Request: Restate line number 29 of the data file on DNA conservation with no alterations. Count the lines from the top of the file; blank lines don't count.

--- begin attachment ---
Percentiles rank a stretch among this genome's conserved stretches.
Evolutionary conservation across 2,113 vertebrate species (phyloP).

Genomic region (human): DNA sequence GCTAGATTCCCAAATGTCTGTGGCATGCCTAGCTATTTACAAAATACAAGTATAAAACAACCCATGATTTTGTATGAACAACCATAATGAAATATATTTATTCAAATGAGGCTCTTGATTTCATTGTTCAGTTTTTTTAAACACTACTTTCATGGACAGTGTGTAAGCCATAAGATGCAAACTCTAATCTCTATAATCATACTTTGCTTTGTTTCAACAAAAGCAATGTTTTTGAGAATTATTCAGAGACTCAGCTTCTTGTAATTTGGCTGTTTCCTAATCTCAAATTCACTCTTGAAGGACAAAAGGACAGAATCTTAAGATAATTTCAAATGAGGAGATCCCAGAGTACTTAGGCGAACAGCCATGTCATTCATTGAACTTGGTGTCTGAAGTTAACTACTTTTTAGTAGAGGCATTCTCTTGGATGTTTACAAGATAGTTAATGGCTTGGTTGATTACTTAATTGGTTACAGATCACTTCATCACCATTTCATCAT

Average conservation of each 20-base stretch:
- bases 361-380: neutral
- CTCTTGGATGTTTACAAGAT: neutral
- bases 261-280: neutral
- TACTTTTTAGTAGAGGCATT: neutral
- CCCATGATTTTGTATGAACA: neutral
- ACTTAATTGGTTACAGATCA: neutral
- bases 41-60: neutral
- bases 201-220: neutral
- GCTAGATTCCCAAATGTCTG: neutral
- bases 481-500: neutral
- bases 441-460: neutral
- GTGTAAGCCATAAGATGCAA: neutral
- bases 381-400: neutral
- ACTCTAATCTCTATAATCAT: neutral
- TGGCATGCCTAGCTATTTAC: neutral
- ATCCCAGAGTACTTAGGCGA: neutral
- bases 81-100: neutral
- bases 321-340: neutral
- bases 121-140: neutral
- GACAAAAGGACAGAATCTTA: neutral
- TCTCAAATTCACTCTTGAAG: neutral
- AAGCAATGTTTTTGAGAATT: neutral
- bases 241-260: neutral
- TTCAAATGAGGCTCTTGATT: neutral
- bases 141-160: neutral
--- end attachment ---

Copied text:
- bases 141-160: neutral